Church Action on Poverty says 'fairness premium' is not fair enough

By staff writers
17 Oct 2010

The government's new £7 billion 'fairness premium' funding package to help poor families will not adequately protect Britain’s most disadvantaged, says ecumenical charity Church Action on Poverty.

The package is intended to offset the impact of swingeing public spending cuts across the UK, and will provide 15 hours a week of free nursery education to two-year-olds from the poorest 20 per cent of families.

More support will be aimed at older children through a “pupil premium”. There will be a “student premium” for those in tertiary education.

But student leaders say that this is "wholly inadequate" and "a sticking plaster" in the face of massive incoming increases in student fees and living costs.

The 'fairness' strategy has been pushed by the Deputy Prime Minister and Liberal Democrat leader Nick Clegg, who is under pressure for his party's failure to stand up for the social justice commitments it made during the last General Election, prior to entering the coalition government as a junior partner to the Prime Minister David Cameron's Conservatives.

Clegg says the poor can be protected as the government seeks to cut the national deficit far faster than many economists, including a former CEO of the World Bank, recommend.

But Liam Purcell from Church Action on Poverty says that while the ‘fairness premium’ would help some of the UK’s poorest and most disadvantaged children, "We fear that it will not be enough to counter the damage likely to be done to people and communities by the coming cuts in public spending.”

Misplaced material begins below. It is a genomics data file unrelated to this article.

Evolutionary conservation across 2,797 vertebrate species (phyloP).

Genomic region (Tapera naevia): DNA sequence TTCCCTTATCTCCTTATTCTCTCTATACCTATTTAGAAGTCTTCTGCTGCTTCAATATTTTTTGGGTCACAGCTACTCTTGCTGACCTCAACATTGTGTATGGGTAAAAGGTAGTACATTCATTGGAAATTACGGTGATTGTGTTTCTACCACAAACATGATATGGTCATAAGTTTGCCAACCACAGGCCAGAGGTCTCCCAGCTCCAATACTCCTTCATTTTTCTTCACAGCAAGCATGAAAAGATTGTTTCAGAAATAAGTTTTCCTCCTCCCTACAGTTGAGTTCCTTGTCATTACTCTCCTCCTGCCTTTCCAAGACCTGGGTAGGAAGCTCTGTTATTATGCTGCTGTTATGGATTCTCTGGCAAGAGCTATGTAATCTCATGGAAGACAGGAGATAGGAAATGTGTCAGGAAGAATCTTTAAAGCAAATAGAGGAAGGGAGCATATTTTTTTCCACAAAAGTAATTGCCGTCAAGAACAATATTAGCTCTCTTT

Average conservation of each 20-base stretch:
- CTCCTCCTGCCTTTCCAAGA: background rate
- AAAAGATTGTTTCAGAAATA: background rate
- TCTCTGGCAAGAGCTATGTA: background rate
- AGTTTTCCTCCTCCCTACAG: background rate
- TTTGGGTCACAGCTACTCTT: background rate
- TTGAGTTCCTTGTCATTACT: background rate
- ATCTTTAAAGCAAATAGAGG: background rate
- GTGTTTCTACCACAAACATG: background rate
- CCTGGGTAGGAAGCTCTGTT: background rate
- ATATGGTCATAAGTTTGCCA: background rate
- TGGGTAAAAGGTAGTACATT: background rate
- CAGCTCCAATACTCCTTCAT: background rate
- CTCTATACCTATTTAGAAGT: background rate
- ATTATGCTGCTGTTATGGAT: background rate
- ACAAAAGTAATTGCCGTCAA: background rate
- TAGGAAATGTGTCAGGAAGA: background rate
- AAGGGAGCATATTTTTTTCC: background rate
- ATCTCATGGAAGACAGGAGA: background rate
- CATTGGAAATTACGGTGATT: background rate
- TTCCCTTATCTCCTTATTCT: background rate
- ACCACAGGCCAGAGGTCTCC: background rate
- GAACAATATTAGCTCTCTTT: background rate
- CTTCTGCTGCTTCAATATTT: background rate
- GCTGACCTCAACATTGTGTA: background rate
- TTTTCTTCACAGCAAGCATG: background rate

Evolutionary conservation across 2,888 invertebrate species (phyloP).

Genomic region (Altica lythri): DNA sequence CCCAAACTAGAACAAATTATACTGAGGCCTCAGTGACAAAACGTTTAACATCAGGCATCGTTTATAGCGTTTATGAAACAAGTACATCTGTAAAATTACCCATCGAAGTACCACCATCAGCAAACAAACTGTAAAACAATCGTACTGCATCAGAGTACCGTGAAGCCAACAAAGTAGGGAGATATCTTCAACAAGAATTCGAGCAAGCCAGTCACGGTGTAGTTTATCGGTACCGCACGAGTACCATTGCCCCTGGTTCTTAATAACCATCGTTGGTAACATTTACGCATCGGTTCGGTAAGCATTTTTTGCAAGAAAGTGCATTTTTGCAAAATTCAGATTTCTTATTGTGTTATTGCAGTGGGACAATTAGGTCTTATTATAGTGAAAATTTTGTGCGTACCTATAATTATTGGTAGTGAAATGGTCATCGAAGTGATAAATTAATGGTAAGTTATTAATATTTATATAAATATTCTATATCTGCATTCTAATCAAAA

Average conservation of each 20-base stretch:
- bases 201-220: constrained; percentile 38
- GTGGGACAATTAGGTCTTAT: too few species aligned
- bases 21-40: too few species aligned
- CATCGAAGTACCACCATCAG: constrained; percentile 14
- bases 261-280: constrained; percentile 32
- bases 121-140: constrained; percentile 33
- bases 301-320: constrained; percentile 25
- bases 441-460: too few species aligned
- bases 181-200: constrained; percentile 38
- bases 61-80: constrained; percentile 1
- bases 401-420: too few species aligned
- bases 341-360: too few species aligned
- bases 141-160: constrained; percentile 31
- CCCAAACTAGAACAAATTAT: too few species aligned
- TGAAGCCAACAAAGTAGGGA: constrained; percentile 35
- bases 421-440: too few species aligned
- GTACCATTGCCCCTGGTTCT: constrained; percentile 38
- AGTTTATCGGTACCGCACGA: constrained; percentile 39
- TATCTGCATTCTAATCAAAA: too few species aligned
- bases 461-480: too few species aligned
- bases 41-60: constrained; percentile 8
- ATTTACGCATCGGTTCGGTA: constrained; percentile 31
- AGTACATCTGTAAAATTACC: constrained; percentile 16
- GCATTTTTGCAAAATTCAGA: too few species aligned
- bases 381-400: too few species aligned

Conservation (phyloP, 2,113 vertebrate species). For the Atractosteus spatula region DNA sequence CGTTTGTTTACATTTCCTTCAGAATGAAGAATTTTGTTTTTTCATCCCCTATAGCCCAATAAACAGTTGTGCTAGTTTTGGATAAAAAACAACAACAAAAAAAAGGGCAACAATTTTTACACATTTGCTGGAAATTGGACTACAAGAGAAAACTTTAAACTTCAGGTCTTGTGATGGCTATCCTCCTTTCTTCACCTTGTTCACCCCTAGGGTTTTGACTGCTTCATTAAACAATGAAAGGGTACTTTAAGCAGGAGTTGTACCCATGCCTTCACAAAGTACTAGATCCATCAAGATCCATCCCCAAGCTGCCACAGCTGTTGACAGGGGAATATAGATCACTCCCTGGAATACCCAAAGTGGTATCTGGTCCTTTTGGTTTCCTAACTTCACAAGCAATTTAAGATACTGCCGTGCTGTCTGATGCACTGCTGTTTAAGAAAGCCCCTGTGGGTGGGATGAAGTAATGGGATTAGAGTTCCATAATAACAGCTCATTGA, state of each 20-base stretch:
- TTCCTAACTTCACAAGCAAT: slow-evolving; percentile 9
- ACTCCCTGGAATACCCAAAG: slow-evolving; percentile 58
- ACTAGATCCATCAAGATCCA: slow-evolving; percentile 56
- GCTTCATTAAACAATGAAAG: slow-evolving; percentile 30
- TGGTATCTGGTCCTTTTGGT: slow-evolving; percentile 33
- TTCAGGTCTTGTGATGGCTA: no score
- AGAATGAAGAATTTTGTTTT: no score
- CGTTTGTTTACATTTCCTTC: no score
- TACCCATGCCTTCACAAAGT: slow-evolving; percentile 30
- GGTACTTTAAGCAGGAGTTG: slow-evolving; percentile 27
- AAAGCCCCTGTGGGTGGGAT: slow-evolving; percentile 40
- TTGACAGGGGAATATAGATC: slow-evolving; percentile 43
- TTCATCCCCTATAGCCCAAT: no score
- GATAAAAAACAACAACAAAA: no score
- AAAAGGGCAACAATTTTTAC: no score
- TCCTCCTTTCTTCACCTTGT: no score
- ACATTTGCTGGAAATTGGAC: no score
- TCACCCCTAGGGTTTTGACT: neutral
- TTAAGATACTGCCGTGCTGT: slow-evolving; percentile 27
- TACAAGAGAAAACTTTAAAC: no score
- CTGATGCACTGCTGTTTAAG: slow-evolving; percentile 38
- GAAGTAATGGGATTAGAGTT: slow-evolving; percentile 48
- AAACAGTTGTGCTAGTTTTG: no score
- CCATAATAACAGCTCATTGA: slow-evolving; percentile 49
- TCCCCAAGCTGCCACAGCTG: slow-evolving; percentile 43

Purcell continues: “The impact of those cuts will be ten times greater for people in poverty than for the wealthy people who caused this economic crisis in the first place.”

Church Action on Poverty has called on the coalition government to ensure that the burden of the cuts “does not fall on those least able to bear it”.

“It will take more than this ‘premium’ to create a really fair society,” Purcell declared. “We hope all churches will join us in standing alongside the poorest and most vulnerable people in our society.”

Progressive Christian groups have criticised the vagueness of the government's 'fairness' rhetoric, pointing out that it is no substitute for genuine, measurable justice - just as the 'big society' does not necessarily equate with the good society that benefits all, but especially the most vulnerable.

It is anticipated that the Comprehensive Spending Review on 20 October 2010 will detail cuts averaging 25 per cent across most government departments over five years.

More on Church Action on Poverty: http://www.church-poverty.org.uk/

Also on Ekklesia: When 'fairness' falls short of social justice, by Jill Segger: http://www.ekklesia.co.uk/node/13328

[Ekk/3]

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